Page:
about working. Orthodox theory asks us to believe 
that real cost is the sum not only of the 
disutility of labor, but also of the subjective 
pain suffered by the capitalists, who must be 
induced to sacrifice their wealth to engage in 
the acquisition of profit." -- John Eatwell 
(1984). "Piero Sraffa: Seminal Economic 
Theorist", Science and Society, V. 48, N. 2 
(Summer): 211-216."

  Eatwell is free to laud this putative 
materialism, but it is important to see why Marx 
would not have.

In Theories of Surplus Value Marx writes:

"According to Hodgskin, circulating capital is 
nothing but the juxtaposition of the different 
kinds of social labour (coexisting labour) and 
accumulation is nothing but the amassing of the 
productive powers of social labour, so that the 
accumulation of the skill and knowledge 
(scientific power) of the workers themselves is 
the chief form of accumulation, and infinitely 
more important than the accumulation-which goes 
hand in hand with it and merely represents it-of 
the existing objective conditions of this 
accumulated activity. These objective conditions 
are only nominally accumulated and must be 
constantly produced anew and consumed anew.
" productive capital and skilled labour are [] 
one." "Capital and a labouring population are 
precisely synonymous" ( [Hodgskin, Labour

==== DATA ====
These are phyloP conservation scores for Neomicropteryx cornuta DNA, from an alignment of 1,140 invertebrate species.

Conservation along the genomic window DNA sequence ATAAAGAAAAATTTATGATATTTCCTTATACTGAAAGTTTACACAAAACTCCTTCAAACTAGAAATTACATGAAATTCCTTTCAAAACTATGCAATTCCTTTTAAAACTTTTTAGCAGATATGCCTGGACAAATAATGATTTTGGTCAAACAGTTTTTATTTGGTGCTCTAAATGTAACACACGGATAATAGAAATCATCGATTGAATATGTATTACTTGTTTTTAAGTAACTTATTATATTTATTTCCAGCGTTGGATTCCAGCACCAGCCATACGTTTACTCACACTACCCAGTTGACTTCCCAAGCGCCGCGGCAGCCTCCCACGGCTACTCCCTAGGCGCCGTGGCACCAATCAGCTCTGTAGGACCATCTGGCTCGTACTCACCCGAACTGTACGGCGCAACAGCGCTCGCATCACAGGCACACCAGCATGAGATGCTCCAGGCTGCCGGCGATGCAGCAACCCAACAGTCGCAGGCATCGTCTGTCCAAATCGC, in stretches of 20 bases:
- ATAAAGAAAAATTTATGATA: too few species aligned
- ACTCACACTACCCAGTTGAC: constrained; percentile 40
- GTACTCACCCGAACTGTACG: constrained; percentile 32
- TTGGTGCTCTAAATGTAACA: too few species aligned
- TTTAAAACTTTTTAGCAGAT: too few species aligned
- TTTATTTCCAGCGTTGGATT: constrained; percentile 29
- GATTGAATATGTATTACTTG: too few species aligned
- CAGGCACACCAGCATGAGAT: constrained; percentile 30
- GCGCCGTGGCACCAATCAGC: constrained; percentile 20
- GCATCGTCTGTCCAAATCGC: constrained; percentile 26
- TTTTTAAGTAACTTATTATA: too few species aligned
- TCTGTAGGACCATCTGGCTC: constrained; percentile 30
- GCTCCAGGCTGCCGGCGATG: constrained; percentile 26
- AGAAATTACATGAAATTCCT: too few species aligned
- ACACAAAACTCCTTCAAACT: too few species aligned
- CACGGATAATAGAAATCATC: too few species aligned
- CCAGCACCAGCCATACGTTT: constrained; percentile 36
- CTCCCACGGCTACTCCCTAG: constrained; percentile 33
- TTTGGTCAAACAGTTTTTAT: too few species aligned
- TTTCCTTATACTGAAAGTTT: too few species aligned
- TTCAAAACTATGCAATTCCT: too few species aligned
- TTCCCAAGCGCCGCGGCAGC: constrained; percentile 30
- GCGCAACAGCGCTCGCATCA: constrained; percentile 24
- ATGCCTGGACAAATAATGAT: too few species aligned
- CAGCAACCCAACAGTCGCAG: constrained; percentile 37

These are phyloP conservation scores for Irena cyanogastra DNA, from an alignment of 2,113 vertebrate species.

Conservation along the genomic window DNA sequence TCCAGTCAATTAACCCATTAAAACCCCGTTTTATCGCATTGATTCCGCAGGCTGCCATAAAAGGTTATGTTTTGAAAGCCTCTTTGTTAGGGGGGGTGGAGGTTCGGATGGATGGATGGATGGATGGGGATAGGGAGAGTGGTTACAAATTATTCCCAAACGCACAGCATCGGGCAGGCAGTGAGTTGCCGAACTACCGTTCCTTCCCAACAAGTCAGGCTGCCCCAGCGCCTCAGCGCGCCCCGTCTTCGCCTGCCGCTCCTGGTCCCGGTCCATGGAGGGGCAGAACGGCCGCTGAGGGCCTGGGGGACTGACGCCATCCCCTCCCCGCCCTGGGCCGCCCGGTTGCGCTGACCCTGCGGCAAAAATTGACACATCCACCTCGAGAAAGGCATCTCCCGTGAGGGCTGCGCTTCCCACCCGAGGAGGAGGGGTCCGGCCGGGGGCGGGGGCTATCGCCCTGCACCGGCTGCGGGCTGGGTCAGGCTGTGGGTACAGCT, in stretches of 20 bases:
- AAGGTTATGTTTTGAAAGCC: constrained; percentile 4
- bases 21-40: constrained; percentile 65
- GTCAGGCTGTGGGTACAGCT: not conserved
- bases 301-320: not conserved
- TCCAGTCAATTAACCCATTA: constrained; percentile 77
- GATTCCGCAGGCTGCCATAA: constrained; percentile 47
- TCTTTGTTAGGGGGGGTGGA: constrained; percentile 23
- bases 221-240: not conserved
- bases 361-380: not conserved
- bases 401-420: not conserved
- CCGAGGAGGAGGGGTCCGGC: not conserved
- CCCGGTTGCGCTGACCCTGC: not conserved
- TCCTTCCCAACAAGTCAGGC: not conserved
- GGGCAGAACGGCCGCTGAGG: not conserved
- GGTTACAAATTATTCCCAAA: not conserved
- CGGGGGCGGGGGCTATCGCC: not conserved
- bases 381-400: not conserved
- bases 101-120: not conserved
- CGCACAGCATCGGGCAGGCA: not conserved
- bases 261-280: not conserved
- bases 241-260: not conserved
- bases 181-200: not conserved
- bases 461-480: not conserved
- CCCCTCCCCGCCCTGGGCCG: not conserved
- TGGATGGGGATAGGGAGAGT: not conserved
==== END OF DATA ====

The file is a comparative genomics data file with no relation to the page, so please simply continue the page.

Defended against the Claims of Capital, London, 
1825,] p. 33).
These are simply further elaborations of Galiani's thesis:
" The real wealth  is man" (Della Moneta, 
Custodi. Parte Moderna, t. III, p. 229).
The whole objective world, the "world of 
commodities", vanishes here as a mere aspect, as 
the merely passing activity, constantly performed 
anew, of socially producing men. Compare this 
"idealism" with the crude, material fetishism 
into which the Ricardian theory develops in the 
writings "of this incredible cobbler", McCulloch, 
where not only the difference between man and 
animal disappears but even the difference between 
a living organism and an inanimate object. And 
then let them say that as against the lofty 
idealism of bourgeois political economy, the 
proletarian opposition has been preaching a crude 
materialism directed exclusively towards the 
satisfaction of coarse appetites."

Two points here, the first one long the second short.

A.  The Sraffian theory tries to remain fixated 
on the objective world, the world of commodities, 
the production of commodities by commodities. The 
Sraffians take get pride in this empiricism or 
thingism of wage goods and surplus goods (though 
of course the world is never frozen as it is in 
their equations). But in this economics we have 
fixed inputs transformed into fixed outputs on 
the basis of fixed technology. We have the whole 
objective world, the world of commodities, of 

This reified world never vanishes for the 
Sraffians as a mere aspect of, as the merely 
passing activity, constantly performed anew, of 
socially producing men.

Marx would have described the Sraffian framework 
as a crude material fetishism closer to McCulloch 
than Ricardo! At the same time even though Sraffa 
tries to remain fixated on the world of 
commodities, he is forced to abandon the actual 
and changing world of commodities and retreat 
into a world where nothing changes, time is 
frozen--inputs and outputs are the same and 
technical conditions fixed.

So the theory aims to be materialist but fails to 
be so. It is in fact a Platonic escape from the 
real, material world. It can't allow for example 
product and process innovation, which Schumpeter